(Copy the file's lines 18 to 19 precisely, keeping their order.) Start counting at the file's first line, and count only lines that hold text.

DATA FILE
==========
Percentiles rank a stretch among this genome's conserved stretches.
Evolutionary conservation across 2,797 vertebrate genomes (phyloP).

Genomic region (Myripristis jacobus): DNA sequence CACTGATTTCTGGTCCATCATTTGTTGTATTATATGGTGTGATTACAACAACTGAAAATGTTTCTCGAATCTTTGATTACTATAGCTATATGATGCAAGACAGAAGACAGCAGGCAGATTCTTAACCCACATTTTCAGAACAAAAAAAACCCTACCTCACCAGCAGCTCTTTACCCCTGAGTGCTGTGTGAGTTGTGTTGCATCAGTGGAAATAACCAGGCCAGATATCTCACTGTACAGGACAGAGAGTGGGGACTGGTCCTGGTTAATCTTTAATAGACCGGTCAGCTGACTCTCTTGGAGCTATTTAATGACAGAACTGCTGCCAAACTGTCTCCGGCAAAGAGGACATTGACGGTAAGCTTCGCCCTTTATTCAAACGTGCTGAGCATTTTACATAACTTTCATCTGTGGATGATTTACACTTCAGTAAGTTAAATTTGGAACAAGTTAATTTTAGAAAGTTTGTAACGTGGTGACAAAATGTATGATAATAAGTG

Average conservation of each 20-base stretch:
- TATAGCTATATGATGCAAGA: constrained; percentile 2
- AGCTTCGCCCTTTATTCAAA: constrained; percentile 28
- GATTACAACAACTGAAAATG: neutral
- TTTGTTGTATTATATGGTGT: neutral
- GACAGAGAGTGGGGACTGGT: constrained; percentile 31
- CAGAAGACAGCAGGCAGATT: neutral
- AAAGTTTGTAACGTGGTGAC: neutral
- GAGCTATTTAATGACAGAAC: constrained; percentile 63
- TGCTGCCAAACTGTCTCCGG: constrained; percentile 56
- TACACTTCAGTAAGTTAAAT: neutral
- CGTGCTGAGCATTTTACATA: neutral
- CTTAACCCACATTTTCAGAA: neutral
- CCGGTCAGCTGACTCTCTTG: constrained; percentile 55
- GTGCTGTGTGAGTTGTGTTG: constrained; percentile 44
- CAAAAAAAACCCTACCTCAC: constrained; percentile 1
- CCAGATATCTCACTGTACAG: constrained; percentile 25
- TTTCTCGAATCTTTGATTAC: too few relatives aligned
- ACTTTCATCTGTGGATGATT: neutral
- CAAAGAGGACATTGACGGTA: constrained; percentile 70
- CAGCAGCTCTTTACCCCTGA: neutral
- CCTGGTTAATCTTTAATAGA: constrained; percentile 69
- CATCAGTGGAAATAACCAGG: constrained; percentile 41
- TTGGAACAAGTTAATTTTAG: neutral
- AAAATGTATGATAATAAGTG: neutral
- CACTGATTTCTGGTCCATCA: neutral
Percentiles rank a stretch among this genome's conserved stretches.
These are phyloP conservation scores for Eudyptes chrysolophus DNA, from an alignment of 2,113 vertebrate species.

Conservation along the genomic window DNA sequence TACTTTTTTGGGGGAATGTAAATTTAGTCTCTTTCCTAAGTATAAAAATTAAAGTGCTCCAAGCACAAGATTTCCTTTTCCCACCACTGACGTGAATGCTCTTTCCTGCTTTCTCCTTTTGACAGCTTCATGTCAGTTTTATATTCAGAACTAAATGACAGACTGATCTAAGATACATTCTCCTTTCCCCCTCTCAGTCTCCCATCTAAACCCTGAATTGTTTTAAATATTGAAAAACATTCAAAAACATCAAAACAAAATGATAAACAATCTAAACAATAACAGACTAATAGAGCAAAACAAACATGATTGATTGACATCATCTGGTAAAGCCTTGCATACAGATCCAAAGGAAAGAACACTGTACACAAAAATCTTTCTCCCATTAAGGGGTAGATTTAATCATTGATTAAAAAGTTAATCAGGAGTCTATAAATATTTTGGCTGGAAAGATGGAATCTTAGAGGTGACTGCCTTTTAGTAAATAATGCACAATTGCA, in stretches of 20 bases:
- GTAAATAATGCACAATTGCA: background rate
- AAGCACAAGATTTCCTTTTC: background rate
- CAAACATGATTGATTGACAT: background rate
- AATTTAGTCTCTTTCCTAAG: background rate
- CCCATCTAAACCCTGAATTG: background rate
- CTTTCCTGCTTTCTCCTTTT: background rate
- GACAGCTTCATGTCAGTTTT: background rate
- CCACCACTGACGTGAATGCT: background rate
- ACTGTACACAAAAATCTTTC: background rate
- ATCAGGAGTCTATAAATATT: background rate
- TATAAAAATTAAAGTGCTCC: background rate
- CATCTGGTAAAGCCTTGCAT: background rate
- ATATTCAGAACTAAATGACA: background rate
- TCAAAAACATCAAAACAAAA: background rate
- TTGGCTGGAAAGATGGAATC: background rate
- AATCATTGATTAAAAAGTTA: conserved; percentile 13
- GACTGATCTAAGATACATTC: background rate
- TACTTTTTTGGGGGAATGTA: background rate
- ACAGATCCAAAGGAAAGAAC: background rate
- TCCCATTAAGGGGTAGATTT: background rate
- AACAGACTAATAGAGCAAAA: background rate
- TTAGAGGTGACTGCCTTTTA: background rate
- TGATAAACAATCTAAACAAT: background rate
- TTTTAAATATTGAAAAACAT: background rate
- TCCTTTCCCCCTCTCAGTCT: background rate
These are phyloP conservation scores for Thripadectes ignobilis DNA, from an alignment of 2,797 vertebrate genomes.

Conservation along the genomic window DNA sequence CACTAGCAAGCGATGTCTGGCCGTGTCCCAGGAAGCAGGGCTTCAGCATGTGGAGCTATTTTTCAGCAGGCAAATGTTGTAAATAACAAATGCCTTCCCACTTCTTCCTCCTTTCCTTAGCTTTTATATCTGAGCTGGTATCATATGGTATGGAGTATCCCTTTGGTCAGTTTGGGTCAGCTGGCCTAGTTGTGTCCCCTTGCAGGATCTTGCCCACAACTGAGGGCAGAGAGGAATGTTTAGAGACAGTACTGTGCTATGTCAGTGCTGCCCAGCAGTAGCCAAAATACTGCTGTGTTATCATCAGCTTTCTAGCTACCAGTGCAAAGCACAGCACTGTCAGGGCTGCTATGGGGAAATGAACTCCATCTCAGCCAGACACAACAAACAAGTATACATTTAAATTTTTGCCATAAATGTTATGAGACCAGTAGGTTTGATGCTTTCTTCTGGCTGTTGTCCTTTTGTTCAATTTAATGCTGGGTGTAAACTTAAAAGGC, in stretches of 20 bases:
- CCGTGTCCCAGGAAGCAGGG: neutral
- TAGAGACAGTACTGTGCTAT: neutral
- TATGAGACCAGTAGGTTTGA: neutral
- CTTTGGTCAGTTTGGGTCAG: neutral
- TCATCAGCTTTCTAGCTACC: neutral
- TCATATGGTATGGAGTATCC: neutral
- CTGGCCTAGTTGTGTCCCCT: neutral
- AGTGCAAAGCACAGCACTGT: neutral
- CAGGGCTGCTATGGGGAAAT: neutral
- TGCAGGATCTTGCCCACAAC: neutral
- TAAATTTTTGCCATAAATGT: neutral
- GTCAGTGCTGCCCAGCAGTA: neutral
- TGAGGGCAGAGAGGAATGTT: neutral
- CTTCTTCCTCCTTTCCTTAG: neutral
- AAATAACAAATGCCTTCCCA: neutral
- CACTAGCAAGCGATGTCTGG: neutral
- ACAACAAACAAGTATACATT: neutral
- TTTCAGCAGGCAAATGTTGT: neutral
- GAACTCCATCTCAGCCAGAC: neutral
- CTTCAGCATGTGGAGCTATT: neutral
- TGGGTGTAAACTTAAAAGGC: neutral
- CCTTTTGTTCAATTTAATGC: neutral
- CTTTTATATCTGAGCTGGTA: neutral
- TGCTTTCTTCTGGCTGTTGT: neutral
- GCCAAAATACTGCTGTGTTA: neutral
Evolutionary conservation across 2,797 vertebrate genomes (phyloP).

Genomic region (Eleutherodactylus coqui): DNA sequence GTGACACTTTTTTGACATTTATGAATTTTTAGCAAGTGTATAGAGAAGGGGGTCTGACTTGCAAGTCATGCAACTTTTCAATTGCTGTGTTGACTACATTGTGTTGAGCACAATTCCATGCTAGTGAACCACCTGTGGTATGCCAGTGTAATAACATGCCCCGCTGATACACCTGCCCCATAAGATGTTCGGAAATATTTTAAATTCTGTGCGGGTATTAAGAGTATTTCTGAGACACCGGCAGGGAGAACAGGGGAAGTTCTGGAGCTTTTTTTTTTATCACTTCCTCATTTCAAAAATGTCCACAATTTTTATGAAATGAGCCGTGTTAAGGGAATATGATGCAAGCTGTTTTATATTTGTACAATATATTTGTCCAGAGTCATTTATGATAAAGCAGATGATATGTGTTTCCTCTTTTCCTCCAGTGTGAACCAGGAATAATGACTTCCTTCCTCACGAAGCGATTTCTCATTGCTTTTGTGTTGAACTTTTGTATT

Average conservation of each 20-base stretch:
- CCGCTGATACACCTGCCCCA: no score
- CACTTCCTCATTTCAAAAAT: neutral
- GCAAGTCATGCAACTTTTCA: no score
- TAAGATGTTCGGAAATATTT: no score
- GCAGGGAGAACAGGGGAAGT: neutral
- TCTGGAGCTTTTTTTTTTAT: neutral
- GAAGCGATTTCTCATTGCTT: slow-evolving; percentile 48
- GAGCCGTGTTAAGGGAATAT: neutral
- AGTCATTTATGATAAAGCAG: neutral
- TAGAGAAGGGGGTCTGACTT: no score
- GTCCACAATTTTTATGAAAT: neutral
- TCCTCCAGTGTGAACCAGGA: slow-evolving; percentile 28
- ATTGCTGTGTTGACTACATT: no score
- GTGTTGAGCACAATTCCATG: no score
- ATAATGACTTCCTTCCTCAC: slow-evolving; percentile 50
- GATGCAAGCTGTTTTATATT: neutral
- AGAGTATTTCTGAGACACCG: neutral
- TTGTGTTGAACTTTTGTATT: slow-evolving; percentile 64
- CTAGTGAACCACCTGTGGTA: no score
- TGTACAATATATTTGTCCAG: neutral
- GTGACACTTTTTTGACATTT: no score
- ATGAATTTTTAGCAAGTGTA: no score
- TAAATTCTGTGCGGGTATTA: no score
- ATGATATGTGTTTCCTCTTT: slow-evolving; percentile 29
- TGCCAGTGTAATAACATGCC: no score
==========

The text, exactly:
- GTGCTGTGTGAGTTGTGTTG: constrained; percentile 44
- CAAAAAAAACCCTACCTCAC: constrained; percentile 1